This is intended for people interested in the subject of military guns and their ammunition, with emphasis on automatic weapons.
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Programmable fuzing is amazing and awesome stuff and I tend to agree that things like ngsw put us in a position to waste it by preemptively stealing away the weight budget to push various HE solutions down to platoon level in useful quantities.
With the way warfare appears to be evolving, getting HE to our people In usable useful and plentiful forms does seem to be where we need to be putting more of our efforts.
Its kinda too bad that there was a dispute on the contract award for the 8x8 gear schlepper UGV we almost got to buy a few thousand of. You could have carried a lot of boom on those.
Lol. You Europeans aren't priming yourselves to ram yourself face first into china's fist like we are so you can afford to keep those play nice ROE's.
I say this jokingly but in all reality I'm not kidding.
The chicoms are going to require all the HE we can get down to even the squad level due to the lessons they've been taking from Syria and elsewhere.
And while the pentagon etc can't come out and say it I can, it's only a matter of time until we exchange blows with them.
Viewed from that reference frame, the ROE thing is pretty minor compared to figuring out how to deal with the entire stable of drones and other nastiness they've been accruing.
40mm airburst, video from 2001 i think
AMP round recently tested. Also kind of ridiculous to hear that this has taken 10-15yrs to develop, as the Bofors 3P has been around since ~2002, and this is basically a 120mm shell with a 3P type fuse...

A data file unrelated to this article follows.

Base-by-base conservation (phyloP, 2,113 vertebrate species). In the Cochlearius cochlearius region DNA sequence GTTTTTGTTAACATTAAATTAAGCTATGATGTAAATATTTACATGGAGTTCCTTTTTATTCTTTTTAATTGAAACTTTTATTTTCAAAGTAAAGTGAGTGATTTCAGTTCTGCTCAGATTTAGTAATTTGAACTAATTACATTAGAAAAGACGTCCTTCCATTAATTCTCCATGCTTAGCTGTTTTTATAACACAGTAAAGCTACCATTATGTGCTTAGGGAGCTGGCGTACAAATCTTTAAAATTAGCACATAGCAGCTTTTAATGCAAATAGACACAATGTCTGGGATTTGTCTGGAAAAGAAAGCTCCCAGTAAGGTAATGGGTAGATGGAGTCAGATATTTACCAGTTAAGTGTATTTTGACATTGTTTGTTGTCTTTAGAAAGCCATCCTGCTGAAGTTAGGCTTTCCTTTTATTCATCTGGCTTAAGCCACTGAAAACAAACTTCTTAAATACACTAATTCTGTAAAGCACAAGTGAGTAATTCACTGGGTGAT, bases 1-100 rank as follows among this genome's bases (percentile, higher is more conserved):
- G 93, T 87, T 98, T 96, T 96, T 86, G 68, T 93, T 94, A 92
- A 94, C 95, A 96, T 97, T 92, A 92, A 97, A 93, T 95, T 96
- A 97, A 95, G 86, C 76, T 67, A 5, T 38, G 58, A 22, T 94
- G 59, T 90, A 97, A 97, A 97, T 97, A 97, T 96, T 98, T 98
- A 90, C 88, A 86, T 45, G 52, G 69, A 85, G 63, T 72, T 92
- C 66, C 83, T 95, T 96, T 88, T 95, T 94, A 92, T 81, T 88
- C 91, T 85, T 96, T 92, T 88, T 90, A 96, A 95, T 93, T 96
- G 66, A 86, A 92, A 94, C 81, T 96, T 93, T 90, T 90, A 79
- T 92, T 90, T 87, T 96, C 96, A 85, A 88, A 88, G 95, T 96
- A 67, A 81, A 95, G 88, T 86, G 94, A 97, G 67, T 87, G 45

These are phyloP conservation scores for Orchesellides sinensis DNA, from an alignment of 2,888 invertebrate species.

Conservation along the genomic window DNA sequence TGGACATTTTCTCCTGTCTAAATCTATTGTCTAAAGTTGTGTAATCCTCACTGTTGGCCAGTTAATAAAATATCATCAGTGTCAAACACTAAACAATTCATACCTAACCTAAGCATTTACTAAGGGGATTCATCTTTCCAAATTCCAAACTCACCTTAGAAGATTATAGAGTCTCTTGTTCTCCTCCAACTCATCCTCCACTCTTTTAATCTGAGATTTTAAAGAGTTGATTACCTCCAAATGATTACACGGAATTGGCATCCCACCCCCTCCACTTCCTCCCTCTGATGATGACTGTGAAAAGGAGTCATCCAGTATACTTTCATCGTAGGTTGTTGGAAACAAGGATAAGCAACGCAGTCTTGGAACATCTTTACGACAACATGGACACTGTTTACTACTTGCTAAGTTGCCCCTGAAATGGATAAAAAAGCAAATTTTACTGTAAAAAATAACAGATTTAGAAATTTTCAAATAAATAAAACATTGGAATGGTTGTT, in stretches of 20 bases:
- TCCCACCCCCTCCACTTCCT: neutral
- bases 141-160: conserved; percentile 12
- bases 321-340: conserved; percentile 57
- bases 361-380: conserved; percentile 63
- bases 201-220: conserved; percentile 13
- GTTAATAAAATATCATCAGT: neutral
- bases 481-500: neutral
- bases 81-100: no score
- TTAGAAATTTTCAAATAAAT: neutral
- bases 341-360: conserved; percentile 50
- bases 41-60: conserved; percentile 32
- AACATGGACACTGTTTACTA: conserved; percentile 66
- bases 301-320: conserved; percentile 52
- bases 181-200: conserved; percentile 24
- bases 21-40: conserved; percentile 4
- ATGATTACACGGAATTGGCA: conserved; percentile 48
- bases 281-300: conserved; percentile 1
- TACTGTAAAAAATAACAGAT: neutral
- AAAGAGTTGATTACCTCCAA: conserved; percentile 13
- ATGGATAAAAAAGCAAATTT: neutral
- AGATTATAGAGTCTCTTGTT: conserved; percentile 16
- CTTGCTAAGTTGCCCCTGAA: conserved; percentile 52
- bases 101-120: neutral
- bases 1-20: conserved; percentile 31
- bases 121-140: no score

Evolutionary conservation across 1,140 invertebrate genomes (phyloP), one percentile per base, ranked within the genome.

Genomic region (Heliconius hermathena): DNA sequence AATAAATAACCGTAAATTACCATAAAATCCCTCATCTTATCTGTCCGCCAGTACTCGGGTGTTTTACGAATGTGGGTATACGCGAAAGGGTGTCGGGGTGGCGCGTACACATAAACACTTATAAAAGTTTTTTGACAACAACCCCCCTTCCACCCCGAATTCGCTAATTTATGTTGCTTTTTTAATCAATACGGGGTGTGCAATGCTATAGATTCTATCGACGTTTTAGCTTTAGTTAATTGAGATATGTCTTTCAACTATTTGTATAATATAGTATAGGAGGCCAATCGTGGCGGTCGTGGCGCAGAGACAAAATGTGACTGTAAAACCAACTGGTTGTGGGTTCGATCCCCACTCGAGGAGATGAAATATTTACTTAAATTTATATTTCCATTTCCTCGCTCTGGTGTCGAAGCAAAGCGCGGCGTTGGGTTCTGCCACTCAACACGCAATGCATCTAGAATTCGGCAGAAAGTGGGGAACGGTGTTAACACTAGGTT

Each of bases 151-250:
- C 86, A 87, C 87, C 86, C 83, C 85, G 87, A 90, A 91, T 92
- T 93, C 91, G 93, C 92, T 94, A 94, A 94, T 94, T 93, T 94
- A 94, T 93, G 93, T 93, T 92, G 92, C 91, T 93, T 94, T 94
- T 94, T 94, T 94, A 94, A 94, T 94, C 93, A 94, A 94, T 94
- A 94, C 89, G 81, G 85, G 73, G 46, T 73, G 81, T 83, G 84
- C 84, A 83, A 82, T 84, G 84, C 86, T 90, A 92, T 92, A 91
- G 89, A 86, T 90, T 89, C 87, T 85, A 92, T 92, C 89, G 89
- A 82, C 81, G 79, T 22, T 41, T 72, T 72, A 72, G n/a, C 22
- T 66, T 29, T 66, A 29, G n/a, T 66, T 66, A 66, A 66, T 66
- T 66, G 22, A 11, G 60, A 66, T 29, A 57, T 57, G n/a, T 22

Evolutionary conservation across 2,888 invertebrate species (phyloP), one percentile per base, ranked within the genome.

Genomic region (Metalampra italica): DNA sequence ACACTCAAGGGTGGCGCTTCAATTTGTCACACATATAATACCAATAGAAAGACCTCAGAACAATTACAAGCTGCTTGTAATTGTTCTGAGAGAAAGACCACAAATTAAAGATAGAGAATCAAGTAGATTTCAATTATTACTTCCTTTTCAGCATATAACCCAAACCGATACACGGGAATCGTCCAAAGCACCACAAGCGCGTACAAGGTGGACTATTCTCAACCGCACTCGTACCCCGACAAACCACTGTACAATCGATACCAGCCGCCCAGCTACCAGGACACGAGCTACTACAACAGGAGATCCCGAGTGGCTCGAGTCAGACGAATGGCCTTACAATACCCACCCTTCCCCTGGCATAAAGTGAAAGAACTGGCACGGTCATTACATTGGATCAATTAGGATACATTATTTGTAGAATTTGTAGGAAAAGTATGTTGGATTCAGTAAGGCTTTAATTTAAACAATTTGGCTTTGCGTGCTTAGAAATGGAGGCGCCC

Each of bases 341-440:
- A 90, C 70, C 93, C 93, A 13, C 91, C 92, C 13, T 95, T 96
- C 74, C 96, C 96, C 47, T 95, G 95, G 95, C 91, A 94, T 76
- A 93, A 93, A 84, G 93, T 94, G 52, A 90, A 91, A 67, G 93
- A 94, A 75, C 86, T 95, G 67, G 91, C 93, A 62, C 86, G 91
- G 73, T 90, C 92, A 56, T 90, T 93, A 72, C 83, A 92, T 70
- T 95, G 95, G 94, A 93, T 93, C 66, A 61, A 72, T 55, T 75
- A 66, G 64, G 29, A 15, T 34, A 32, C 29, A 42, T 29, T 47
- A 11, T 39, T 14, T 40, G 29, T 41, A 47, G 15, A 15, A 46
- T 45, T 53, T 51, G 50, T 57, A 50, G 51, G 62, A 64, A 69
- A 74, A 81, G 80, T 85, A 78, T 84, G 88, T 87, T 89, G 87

The intent is to replace four 120mm rounds currently in use: the M830A1 Multi-Purpose Anti-Tank (MPAT), the M830 High Explosive Anti-Tank (HEAT), the M1028 canister (CAN) round, and the M908 obstacle reducing (OR) round. During testing, the crews fired 86 service rounds, testing the AMP’s capabilities under multiple scenarios and against various intended targets.
"Being able to see the effects that this round was able to have downrange, engaging a multitude of targets, bunkers, walls, troop targets, armored vehicles, it's a very functional round; instead of having five different rounds, it brings it down to two," Hall said.
Currently, the U.S. Army utilizes five 120mm service rounds, each with a unique purpose and intended target. The M830 HEAT and M830A1 MPAT rounds are primarily designed for light armor targets and, in the case of the MPAT, aerial targets. The M1028 CAN round is intended to engage troop targets over the max effective range of the mounted machine guns, and the OR is designed for obstacle reduction. The AMP encompasses all four of these rounds, with additional capabilities such as breaching reinforced walls. For tank crews, this versatility serves a vital purpose in addressing the ‘Battle-Carry Dilemma’ and giving two invaluable resources: time and space.
“What this round has done is it’s going to make tactical planning in an operational environment a lot easier. The term that we use is ‘Battle-Carry,’ what round we have in the breach when we enter combat, usually that’s going to be decided by what we expect the enemy to be throwing at us if we’re expecting tanks, we’re going to battle carry SABOT, our tank defeating round,” Smearman explained. “[The AMP] allows us to battle-carry that round without fear of running into a different enemy.”